Replacing the Lecture: Experimenting with the Hybrid Course model
October 15, 2010 1 Comment
The lecture has been a time honored tradition in teaching, though it’s utility has been questioned since the dawn of the “digital information age”. For centuries it served as an efficient way of transferring knowledge from teacher to pupil. The lecture has been especially useful in the industrial mass production approach to education since the late 1950’s as class sizes, especially at the introductory level, increased to unwieldy proportions at most public institutions of higher education. Fundamentally the university lecture has become a “ process in which the notes of the teacher go to the notes of the student without going through the brains of either.” (Mazur, 2009)
The remedy proposed by many is to make the lecture a more active learning experience, which requires, of course, that the student be willing to participate in class. A major problem with the lecture mode of instruction is that the amount of information that a person can take in over a given amount of time is limited. Most people can only hold about 7 items in memory and thus some suggest content. Educators have tried their best to remake the (basically) passive approach of a lecture into an active learning environment by incorporating a variety of classroom techniques like “chunking” lecture content interspersed with short discussion, the one minute paper, clickers, etc. Regardless of these “innovations”, the lecture retains two outmoded features in particular:
- the instructor as the sole source of knowledge,
- the lecture hall as the location for knowledge dissemination.
In faculty development presentations at the dawn of the Web in the early-90’s, I suggested that the lecture was becoming an antiquated way of teaching. Needless to say, my assertions were assailed as a heretical assault on a bastion of higher education. But increasingly, more are beginning to question the effectiveness of the lecture and are looking for alternative modes of instruction.
Why do we hold on to the lecture? It’s an easy way to pass information, but the lecture itself does not build knowledge. It informs, knowledge is gained when one applies it. Students rarely get to apply what they hear during a lecture, hence the advent of the discussion section for the humanities and social sciences, or laboratory session for the physical sciences.
Once again, I’m calling for the end of the lecture as we have come to know it. In its place should be an active learning environment in which the instructor ends their role as a “broadcaster” of knowledge and becomes a facilitator of it. Facilitating means creating content that requires active knowledge building. Facilitating can also mean providing students with a road map to resources that will help them build knowledge. It should be inquiry-based, especially in higher education. (Isn’t that the “higher” part?)
To this end I have done away with the conventional lecture format in my introductory physical geography course and replaced it with a hybrid model. This course has three 50 minute periods that are designated as lecture time and two 110 minute lab sessions each week. The delivery of lecture content has been replaced with readings from my online physical geography textbook, podcasts, and online videos. The online textbook is built around much of the information contained in my lectures. Formative assessments are interspersed through the textbook content as are links to streaming videos and podcasts from sources like the National Geographic Society, National Public Radio, NASA, and the United States Geological Survey. In this way I am providing a road map to information that students can use to learn the content of the course.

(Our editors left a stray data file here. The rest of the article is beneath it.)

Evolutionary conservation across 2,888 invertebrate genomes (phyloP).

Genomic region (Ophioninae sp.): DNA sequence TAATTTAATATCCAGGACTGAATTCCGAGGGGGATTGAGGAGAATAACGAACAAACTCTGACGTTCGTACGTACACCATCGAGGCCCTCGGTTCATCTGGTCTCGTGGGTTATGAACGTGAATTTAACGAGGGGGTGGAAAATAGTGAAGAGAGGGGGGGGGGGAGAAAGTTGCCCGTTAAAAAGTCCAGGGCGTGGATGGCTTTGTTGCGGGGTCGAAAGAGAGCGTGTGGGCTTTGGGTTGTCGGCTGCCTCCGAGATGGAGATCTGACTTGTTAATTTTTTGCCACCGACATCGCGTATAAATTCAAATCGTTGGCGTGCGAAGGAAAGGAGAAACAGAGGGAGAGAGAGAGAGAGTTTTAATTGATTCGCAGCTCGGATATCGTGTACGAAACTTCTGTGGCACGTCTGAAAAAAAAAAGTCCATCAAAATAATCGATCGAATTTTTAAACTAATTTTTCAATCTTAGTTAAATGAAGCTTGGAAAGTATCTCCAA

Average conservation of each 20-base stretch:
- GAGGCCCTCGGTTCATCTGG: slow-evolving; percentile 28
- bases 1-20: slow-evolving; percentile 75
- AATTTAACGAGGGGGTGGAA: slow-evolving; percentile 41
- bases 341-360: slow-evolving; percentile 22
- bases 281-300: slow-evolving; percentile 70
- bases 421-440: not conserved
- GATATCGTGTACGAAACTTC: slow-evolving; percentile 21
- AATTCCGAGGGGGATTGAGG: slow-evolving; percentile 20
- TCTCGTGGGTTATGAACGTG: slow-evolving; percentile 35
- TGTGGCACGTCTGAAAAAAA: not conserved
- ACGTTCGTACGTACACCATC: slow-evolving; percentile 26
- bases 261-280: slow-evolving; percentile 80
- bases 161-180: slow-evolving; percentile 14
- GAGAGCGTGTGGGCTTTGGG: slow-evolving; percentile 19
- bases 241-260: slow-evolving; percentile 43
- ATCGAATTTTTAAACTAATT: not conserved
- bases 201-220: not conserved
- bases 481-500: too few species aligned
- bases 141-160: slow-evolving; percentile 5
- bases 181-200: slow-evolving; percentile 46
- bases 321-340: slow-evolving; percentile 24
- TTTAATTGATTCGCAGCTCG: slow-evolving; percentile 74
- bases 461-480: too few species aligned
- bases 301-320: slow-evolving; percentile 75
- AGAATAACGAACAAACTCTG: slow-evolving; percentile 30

I have created what I call “concept review” assignments for each course topic. These are generally 10 short answer essay questions related to concepts presented in the assigned material. I continue to schedule the usual Monday-Wednesday-Friday time slot that was devoted to lecture for students to complete these assignments or see me for personalized help. I continue to offer four hours of office hours each week when students can come by as well.
The lab sessions remain essentially the same as before, an introduction to the lab is presented and then students use the remaining time to complete their assignments. The introductory presentation is now extended to review key concepts from their readings that relate to what they do in lab.
The hybrid format gives students more control and flexibility over how they learn the course material. Those who can learn on their own have the opportunity to do so without the encumbrance of a scheduled lecture that may not do them any additional good. The MWF sessions are a time to provide personalized help for those who need human interaction for learning.
For myself, it has increased my workload appreciably. I spend more time sending email announcements and communicating online with my students. Adding the concept review assignments, which could have been done without a change to the hybrid format, has added much more time to grading. I feel I have a better sense of what students are getting from their reading by having creating these assignments. Finally, I much prefer working one-on-one with students who need the “human touch” while setting those who don’t free to engage in the material as they see fit.
For another critique of the lecture, see this excellent TedX presentation by Jeff Jarvis
References for this post:
Tapscott, D. (2009) The Impending Demise of the University. Edge: The Third Culture, http://www.edge.org/3rd_culture/tapscott09/tapscott09_index.html Last visited October 6, 2010.
Mazur,E. (2009) Farewell, Lecture. Science, 323(2) 50-51 pp.